Hardcore HBCU football fans know the stakes of tomorrow’s CIAA Northern Division matchup between Bowie State University and homecoming host Virginia State University. Both teams undefeated, both teams featuring conference player of the year candidates in VSU tailback Trent ‘Boom’ Cannon and BSU quarterback Amir Hall.
When Virginia State and Bowie State meet at Rogers Stadium just outside of Petersburg, VA on Saturday, a lot will be at stake. Both teams come into this pivotal Week Seven matchup undefeated, with Bowie coming in at 6-0 and Virginia State right behind it at 5-0.
It has the feel of a 1990’s BET ‘Game of the Week’ with Charlie Neal on the call and most HBCU football fans around the country, even Divison I MEAC and SWAC elitists, likely checking smartphones for updates tomorrow afternoon. And even though it won’t be televised on ESPN (which all of us should be boycotting for the next week or so), and won’t be the easiest boxscore to find on your phone (unless you follow @HBCUGAMEDAY on Twitter), it is the kind of game which comes along maybe once a year, and comes out of the blue.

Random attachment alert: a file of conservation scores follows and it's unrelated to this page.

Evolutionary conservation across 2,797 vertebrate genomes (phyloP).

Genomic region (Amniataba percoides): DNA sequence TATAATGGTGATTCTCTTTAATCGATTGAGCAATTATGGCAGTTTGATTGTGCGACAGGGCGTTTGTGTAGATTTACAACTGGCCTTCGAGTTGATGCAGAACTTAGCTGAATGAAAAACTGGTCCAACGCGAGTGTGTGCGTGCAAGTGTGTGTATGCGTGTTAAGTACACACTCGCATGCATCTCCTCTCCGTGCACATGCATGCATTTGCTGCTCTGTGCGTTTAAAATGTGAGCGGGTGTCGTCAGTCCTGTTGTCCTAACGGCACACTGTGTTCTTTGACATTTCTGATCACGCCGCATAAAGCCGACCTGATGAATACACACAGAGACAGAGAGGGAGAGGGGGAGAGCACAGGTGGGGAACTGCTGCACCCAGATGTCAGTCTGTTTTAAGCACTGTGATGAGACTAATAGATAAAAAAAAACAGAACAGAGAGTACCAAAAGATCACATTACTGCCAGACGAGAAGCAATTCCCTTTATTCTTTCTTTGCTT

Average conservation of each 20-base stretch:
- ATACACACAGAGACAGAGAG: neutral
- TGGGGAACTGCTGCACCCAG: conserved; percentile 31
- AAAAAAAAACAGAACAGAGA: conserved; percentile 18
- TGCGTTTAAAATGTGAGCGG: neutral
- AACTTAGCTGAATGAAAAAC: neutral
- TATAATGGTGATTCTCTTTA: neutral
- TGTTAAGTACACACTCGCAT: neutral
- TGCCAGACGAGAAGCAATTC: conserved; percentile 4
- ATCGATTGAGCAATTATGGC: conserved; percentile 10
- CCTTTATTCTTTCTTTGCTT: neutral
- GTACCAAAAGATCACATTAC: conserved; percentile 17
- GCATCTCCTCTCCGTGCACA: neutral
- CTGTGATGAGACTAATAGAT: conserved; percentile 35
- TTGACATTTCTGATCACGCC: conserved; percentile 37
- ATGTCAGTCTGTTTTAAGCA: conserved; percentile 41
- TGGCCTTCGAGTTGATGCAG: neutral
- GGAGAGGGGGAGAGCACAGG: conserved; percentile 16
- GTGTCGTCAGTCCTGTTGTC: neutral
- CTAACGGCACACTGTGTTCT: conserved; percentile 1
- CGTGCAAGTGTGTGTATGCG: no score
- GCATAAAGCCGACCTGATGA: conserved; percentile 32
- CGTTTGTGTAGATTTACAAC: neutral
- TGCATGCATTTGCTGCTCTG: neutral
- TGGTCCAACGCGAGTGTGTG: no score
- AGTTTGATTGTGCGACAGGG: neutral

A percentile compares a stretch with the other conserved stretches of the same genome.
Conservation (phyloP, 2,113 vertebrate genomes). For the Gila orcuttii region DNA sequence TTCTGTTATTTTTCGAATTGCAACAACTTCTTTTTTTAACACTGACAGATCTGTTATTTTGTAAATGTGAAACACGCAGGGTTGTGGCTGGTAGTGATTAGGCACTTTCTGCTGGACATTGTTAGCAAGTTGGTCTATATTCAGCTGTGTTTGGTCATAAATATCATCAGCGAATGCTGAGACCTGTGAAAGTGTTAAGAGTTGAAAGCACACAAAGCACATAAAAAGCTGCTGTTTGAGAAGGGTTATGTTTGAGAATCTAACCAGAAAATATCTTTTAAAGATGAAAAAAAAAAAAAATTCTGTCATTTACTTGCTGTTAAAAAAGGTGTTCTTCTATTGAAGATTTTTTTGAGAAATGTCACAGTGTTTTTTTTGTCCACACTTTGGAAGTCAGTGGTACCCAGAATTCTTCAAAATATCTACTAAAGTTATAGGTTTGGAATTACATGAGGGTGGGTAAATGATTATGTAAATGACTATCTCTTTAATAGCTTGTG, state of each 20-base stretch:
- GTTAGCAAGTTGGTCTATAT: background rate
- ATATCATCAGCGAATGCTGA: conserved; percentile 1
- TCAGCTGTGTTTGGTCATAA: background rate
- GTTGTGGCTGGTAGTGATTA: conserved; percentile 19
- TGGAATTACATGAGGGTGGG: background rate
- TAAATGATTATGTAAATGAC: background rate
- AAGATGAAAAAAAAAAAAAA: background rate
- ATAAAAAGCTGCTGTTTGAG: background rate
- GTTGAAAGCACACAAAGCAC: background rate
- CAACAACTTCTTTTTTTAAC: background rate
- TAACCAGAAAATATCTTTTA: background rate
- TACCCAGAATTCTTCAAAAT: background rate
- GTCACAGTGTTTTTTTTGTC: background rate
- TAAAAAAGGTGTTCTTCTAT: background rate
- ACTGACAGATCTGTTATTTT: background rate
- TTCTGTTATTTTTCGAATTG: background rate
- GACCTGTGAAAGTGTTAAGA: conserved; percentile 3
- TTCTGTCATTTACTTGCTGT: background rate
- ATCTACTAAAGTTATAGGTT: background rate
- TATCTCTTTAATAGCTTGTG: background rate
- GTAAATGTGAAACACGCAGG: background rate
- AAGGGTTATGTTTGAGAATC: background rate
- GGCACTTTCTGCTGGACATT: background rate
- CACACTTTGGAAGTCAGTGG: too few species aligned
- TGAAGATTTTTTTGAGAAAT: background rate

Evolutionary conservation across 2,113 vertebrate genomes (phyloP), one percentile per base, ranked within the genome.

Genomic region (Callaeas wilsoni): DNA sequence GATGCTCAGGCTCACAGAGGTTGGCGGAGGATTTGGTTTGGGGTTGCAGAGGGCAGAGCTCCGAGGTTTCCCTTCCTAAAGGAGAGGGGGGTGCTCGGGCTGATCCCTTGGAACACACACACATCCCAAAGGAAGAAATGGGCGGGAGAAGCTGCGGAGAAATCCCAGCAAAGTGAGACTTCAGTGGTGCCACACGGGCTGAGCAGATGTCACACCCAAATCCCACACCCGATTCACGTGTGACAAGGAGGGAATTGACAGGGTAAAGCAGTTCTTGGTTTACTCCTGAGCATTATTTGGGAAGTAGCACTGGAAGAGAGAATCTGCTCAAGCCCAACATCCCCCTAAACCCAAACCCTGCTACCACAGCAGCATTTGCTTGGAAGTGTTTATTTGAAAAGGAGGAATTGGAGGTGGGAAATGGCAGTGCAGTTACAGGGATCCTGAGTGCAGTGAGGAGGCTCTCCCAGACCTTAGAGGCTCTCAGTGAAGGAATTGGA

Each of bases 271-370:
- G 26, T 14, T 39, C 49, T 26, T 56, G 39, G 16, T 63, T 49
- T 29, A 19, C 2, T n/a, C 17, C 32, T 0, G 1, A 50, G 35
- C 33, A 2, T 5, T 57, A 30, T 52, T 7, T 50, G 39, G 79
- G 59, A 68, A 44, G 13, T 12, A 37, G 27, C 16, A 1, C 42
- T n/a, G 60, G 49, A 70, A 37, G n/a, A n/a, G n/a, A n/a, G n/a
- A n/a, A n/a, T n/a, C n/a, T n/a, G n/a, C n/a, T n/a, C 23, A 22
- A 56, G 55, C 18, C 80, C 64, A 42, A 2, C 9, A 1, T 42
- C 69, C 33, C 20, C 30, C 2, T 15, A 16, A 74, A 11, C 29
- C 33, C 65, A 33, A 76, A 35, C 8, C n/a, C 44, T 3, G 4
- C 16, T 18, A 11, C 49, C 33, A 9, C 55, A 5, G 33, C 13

The winner will all but control its own destiny in clearing a path to the CIAA football championship, potentially earning enough attention to draw a respectable seed in the Division II football championship playoffs. NFL scouts will likely be paying attention to this game, looking for diamonds in the rough and skill positions like corner, running back, wide receiver and interior line.
Fans will come from all parts of Maryland and Virginia to sell out the stadium, a rarity in black college football even for the most bitter of rivals. And local businesses in Petersburg will reap the benefits of a VSU homecoming with regional intrigue for sports and partying.
This is what black college football should be – regional rivalries with mass appeal across geography, commerce, and athletic bragging rights. This is what every Saturday feels like in the SEC, Big Ten and Big 12, but what we only get a taste of in HBCU culture. When we get these moments, it is something to treasure as fans and something to try and replicate as peer HBCU institutions.
Because if we can’t build up more of these moments across all four of our HBCU conferences, we run the risk of asking fans to support out of racial allegiance, without loyalty to a real college sports enterprise.
And as we’ve seen with HBCU attendance, racial allegiance only gets you but so far.
Between 1986 and 1993, total enrollment at historically black colleges and universities increased from 223,275 students to 282,856 – the largest seven-year stretch of enrollment increase for HBCUs as recorded by the National Center for Education Statistics.